The Dark Tower:
Part Two Chapter 10.i-12.xix
Fuck. I wasn’t ready for this. Even though I knew it was going to happen, even though I’ve read it and reread it all before, I still wasn’t ready. Eddie Dean of New York is dead. O’ Discordia.
The ka-tet is broken, my favorite member gone, and all that remains is another three hundred pages of more misery and sorrow. This year-long endeavor is going to end—as I always knew it would—with me saying goodbye to one fictional friend each week until all but one are gone. And the one that does survive—old long, tall, and ugly—will find a fate worse than death. The rest of this book is going to be a bummer.
I wasn’t ready to say goodbye to Eddie. I never am. Of all the characters in the series, he always felt the most real to me, the most flesh and blood. On the surface he is reminiscent of someone you used to know, that funny guy you worked with one summer at the movie theater, or the class clown you went to high school with. Then, as you get to know him over the course of these novels, he becomes more than that. He becomes your brother, your best friend, someone you know deeply enough to understand how they’re built, the machinery inside them. That (along with his wisecracks) is the reason he’s my favorite, and it’s the reason that I fucking hate reading this part of this book…
In fact, I hate it so much, it feels like my brain won’t allow me to actually process the words. Those of you who heard me on the series overview episode of Kingslingers know that this is the book in the series with which I am least familiar. I have read it the least amount of times, relative to the other books, and every time I have read it, I can never seem to retain anything beyond this point in the story.
I remember the broad strokes, the plot points, and the pain. I understand what happens in the story, but the details? The texture and the mechanics? They are all lost on me. When I started this project last September, one of my personal goals was to really dig into this final book and examine the text thoroughly. Now that I’m here, I find myself shutting down again. I did this week’s reading, I promise I did, but it all seemed to pass through my mind like a speeding train, moving too fast for me to get a good look at it and then gone.
Why do I do this? Why am I incapable of absorbing this portion of my favorite work of fiction? Do I block out the rest of the book because I am too sad, busy mourning Eddie to pay proper attention? Perhaps. After all, it’s not dissimilar to Susannah’s reaction to Eddie’s death. She bows out of the next part of the story, declining to participate in what is arguably their most crucial mission, because she needs time to sit in her sadness. Maybe like her, I just need to take some time and wallow before I can bring myself to continue on the quest.
Ted: “Will Susannah—”– The Dark Tower, p. 329
“No,” Roland said. “Susannah will stay here, and you’ll help her bury Eddie.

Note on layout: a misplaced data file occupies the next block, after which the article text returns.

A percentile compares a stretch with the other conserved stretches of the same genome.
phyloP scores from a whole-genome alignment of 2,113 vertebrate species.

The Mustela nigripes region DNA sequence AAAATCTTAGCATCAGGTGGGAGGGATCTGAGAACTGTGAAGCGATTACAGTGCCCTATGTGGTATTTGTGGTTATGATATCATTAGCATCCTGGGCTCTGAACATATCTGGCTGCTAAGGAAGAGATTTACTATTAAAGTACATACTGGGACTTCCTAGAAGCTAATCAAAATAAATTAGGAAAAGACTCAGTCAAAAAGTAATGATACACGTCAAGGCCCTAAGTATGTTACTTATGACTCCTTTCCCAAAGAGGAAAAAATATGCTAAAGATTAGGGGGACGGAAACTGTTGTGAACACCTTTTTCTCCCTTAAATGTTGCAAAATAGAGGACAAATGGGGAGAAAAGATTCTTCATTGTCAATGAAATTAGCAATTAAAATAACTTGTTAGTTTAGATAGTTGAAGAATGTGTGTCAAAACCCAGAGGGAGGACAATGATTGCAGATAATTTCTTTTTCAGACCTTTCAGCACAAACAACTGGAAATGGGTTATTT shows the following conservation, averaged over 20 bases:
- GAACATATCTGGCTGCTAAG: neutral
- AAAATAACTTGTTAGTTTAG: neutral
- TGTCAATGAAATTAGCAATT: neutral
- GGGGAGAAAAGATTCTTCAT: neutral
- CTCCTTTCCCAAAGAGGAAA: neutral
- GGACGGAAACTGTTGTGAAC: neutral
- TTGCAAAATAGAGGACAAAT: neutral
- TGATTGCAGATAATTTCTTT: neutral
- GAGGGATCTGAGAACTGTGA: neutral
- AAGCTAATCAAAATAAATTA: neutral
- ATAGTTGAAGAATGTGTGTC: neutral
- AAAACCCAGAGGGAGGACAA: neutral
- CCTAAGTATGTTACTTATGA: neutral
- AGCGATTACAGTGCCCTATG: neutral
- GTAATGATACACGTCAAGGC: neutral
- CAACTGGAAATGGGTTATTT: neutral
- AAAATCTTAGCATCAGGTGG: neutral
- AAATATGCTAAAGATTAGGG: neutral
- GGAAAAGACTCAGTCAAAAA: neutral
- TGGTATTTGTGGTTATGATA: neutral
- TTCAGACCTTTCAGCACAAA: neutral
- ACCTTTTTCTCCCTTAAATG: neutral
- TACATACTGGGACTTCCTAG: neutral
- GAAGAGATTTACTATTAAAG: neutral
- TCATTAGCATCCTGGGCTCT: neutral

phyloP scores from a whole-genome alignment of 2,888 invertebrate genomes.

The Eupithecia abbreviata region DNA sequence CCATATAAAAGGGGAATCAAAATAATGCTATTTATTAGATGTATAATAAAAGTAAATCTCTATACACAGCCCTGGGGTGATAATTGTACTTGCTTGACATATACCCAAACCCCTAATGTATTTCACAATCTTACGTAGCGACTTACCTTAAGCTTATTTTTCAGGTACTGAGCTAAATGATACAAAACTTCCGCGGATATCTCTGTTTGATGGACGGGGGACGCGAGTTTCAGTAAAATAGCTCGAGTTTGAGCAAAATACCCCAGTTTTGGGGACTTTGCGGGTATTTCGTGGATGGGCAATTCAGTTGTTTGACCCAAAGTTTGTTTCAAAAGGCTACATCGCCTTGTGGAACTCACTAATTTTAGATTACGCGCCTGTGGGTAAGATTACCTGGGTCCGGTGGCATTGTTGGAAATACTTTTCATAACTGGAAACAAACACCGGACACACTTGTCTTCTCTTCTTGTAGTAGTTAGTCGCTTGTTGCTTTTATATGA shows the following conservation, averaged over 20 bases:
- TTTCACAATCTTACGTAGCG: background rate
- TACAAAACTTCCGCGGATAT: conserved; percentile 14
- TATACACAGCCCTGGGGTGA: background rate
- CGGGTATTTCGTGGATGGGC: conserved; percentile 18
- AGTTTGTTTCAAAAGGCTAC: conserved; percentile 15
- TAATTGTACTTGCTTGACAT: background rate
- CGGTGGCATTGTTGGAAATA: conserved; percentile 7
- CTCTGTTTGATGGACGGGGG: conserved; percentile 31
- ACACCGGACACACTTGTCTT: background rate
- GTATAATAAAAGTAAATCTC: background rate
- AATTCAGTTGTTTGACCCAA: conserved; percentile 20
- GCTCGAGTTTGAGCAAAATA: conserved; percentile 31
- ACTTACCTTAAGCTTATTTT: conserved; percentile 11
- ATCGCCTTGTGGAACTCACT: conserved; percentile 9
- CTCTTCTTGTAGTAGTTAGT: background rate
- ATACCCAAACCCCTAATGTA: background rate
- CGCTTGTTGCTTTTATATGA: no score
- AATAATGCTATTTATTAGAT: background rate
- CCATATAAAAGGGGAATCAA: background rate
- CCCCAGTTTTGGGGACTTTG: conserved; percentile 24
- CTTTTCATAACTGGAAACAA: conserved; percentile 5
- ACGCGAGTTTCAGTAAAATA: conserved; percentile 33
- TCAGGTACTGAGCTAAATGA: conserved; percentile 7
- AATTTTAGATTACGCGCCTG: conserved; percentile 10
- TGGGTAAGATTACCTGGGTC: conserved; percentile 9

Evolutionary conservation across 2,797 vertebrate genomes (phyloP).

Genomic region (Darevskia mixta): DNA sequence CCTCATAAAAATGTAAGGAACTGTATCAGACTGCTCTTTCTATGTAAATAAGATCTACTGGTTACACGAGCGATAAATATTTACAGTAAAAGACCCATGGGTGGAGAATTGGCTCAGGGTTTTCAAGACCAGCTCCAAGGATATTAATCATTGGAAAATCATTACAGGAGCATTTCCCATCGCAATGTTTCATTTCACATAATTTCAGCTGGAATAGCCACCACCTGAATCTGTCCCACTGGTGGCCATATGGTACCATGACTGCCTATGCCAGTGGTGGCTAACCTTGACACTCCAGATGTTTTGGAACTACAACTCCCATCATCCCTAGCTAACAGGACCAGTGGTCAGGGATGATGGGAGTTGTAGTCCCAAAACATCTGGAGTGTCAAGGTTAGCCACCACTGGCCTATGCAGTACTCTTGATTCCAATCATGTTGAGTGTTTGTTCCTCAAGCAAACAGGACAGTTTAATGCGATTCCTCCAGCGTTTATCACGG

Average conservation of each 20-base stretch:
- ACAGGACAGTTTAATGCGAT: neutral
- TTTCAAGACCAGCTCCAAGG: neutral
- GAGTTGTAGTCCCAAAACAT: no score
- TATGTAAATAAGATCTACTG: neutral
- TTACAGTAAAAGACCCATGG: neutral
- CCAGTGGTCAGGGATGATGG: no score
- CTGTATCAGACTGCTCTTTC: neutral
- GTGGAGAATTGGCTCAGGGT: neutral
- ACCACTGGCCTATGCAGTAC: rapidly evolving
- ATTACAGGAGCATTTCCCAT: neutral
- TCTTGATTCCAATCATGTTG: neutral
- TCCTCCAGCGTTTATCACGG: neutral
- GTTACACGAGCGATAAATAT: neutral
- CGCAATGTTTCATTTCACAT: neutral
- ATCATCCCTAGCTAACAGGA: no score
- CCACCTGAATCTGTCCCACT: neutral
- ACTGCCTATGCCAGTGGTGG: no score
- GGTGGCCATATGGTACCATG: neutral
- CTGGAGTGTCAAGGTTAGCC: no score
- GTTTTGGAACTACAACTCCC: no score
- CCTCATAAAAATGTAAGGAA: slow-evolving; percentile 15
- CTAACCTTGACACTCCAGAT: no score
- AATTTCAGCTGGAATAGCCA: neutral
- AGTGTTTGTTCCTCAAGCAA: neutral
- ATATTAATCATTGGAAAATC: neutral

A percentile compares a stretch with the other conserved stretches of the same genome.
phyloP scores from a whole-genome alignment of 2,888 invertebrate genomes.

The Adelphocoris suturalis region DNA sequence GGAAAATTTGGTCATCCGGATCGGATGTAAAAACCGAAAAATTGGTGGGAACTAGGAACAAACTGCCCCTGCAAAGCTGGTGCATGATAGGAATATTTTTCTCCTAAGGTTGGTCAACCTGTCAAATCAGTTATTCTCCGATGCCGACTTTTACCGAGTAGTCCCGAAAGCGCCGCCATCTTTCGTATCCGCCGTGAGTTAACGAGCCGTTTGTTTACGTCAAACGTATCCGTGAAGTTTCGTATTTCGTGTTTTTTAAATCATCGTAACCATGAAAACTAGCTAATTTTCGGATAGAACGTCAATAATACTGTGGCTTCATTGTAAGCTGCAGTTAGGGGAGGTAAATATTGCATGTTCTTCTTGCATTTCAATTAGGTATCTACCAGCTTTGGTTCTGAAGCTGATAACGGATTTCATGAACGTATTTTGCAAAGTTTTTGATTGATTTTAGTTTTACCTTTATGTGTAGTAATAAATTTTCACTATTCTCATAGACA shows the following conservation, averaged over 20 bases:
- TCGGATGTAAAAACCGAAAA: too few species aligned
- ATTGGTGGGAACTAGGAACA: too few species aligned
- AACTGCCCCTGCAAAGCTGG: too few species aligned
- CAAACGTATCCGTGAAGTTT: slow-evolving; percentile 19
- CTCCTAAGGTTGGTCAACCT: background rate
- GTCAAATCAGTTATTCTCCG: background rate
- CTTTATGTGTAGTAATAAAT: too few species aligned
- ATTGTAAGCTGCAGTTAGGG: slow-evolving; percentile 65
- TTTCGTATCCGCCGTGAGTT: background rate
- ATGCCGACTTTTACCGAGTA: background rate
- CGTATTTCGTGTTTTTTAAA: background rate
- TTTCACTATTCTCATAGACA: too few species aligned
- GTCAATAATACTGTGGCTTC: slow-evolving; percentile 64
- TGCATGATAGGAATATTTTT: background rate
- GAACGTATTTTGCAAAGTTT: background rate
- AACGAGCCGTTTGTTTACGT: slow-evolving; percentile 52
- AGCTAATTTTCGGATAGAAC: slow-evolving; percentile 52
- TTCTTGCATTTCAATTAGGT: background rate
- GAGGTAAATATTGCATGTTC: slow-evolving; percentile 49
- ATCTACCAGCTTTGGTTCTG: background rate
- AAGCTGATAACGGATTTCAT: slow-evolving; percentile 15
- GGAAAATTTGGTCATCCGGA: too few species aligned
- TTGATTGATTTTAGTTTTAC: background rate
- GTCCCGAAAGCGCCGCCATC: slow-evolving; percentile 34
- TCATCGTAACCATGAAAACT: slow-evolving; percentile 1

But maybe my mental block has to do with more than just mourning my favorite character. The first time I read this series, I had finally reached the last book and was just about halfway through when I had the ending spoiled for me. Long story short, my brother—who hadn’t read the series and had no context for what he was actually revealing—decided to flip to the last page of the book and read the last line out loud. It was not cool. I immediately tried to tell myself that he had made it up, that he was joking, that nothing had been ruined… but it had been. There was no un-punching that ticket. Could it be that I detach myself from the story at this point, because this is where it was spoiled for me?
Or is there a much simpler explanation for why I’ve never been able to lock into this portion of the text? Is it possible that the rest of this book just actually isn’t very good? Maybe I have a hard time paying attention and can’t remember any of the details because the rest of the story is boring and the details are forgettable. It feels like blasphemy to even write that, but we also can’t pretend this series is perfect.
So why keep reading? Why finish? Why put myself through that?
Besides the fact that I committed myself to writing this blog and it would be pretty pathetic to give up with so little left to go, I’m having trouble coming up with a good answer. Why bother? Why not just sit the rest out?
For me, there is a sense of duty and obligation in these last three hundred pages. I don’t want to read them because I don’t want to give life to a part of the story so filled with death. But to close the book here and cry off doesn’t feel right either. To me, that would an insult Eddie, and to the whole ka-tet. To put these people—who I know are not real, but who I love as though they were—through all these hardships yet again, only to give up when I start having a tough time with things… It seems selfish to me.
“You mustn’t use your good-mind to steal my grief,” Susannah told him, “for I’d open my mouth and drink it to the dregs. Every drop.”– The Dark Tower, p. 315
So I will read on, and try to absorb as much as I can, just as I have on each of my previous trips to the tower, and just as I will on the next one.